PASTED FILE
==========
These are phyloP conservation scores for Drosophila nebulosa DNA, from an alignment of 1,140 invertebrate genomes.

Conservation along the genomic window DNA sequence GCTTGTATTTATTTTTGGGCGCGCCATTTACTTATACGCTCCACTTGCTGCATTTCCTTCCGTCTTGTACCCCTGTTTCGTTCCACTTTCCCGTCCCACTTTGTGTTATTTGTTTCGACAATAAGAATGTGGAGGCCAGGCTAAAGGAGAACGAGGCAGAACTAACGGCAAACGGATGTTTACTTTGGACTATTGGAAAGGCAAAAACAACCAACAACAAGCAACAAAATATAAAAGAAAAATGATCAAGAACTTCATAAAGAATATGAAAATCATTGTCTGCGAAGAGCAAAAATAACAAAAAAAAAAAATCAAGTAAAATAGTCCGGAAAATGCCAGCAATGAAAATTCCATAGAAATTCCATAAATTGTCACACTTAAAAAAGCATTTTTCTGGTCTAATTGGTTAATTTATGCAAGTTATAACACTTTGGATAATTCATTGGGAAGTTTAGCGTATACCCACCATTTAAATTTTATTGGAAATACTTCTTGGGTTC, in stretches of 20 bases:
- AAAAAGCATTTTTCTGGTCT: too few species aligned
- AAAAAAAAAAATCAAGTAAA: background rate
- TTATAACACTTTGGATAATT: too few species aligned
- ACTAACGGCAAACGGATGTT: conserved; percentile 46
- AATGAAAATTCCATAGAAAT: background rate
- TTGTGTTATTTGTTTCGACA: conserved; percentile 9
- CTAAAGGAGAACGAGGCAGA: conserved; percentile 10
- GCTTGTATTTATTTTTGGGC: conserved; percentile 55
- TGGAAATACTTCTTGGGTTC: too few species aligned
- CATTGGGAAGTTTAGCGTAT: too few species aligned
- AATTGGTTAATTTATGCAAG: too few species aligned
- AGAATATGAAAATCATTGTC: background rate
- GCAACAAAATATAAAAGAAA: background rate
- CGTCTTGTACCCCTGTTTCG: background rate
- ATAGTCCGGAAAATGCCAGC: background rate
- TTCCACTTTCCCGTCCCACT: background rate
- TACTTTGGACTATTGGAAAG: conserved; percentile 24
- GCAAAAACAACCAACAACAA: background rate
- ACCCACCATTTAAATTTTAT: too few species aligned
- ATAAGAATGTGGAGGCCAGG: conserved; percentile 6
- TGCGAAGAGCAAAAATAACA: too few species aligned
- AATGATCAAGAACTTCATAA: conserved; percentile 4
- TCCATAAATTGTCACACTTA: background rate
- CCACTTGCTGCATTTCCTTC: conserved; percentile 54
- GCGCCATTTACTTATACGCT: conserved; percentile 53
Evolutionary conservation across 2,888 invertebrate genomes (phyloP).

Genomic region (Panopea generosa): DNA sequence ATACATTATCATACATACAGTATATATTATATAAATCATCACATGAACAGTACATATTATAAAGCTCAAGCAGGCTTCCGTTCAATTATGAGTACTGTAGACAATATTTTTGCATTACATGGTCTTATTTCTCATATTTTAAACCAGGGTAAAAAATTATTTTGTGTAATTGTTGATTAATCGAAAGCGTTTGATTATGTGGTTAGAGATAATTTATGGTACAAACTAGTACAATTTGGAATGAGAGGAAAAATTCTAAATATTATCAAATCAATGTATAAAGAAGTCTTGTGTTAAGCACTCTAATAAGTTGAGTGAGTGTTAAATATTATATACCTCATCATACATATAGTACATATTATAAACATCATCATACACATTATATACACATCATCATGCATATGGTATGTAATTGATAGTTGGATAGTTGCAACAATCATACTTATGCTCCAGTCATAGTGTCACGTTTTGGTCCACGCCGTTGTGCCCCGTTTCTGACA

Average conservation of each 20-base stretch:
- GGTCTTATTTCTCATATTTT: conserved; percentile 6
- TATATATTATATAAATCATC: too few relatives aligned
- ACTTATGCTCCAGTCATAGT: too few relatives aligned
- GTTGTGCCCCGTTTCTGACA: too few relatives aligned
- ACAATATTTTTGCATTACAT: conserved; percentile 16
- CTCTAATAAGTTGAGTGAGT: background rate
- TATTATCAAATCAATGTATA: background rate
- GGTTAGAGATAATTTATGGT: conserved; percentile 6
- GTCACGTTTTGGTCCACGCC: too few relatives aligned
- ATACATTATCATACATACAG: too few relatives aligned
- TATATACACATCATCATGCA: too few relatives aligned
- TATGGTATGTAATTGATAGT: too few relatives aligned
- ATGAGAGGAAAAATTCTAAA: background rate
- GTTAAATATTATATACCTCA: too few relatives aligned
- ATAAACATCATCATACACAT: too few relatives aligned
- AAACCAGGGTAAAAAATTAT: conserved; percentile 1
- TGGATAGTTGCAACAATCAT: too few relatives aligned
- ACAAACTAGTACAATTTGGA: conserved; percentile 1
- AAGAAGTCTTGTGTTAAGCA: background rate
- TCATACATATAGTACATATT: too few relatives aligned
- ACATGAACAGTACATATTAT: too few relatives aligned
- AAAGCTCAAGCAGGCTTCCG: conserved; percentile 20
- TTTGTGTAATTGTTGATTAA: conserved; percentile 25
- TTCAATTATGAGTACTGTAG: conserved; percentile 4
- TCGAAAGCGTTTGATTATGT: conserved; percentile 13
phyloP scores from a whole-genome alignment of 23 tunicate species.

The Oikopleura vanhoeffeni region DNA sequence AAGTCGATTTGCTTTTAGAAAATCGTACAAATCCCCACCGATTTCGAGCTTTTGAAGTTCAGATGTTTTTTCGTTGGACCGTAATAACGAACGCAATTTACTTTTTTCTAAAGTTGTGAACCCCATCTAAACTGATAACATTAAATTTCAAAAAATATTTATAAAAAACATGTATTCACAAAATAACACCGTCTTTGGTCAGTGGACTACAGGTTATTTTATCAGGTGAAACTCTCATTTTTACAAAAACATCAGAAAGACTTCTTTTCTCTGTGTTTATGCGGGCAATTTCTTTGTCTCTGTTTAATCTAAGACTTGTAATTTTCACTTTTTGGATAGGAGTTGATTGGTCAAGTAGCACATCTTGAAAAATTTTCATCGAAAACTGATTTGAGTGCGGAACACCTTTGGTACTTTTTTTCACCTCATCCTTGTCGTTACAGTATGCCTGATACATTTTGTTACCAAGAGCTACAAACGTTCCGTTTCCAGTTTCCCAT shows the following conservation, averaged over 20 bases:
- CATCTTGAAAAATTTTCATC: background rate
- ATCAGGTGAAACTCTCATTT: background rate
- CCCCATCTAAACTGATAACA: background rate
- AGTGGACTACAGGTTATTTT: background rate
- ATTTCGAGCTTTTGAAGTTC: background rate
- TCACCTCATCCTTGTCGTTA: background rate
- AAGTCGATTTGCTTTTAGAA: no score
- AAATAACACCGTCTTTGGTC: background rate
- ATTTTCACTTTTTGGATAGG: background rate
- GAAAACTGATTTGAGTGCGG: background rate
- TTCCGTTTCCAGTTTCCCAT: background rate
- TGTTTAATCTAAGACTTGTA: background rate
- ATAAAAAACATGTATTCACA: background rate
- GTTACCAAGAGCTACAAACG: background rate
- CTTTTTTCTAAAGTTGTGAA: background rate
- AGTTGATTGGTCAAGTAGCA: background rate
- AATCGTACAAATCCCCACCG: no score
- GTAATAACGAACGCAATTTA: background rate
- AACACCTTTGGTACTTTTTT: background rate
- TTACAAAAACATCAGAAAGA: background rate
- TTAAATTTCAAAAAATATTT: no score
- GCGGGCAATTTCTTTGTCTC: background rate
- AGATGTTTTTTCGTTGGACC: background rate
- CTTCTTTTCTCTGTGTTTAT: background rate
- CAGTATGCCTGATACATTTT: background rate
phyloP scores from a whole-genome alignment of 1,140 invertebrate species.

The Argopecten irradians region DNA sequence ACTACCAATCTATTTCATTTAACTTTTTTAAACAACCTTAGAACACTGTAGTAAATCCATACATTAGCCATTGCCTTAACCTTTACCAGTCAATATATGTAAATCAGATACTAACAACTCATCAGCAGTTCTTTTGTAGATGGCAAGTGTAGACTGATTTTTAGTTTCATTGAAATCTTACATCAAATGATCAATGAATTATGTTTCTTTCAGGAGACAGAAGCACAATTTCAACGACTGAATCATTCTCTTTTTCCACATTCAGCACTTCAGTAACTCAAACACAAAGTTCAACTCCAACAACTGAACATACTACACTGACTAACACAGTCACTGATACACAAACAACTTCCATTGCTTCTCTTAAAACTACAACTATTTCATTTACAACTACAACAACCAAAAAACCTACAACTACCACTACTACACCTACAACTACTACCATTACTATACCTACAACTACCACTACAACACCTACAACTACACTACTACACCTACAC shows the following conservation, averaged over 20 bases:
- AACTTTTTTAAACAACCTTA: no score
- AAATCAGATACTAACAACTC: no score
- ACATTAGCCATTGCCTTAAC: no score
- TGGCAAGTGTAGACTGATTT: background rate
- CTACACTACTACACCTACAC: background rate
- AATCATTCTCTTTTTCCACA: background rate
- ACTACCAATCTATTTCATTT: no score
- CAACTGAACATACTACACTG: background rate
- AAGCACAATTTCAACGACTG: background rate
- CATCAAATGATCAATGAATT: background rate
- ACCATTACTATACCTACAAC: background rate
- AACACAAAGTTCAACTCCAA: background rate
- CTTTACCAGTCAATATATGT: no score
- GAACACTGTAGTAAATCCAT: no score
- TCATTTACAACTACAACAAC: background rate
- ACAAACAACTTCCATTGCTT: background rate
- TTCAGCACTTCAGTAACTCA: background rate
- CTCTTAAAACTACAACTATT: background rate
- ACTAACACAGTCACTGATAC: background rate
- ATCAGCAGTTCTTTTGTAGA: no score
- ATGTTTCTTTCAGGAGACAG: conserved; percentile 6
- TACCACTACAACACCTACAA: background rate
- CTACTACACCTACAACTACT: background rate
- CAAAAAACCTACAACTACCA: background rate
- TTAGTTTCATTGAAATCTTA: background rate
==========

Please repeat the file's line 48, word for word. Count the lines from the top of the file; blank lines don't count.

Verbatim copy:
- ACAAACTAGTACAATTTGGA: conserved; percentile 1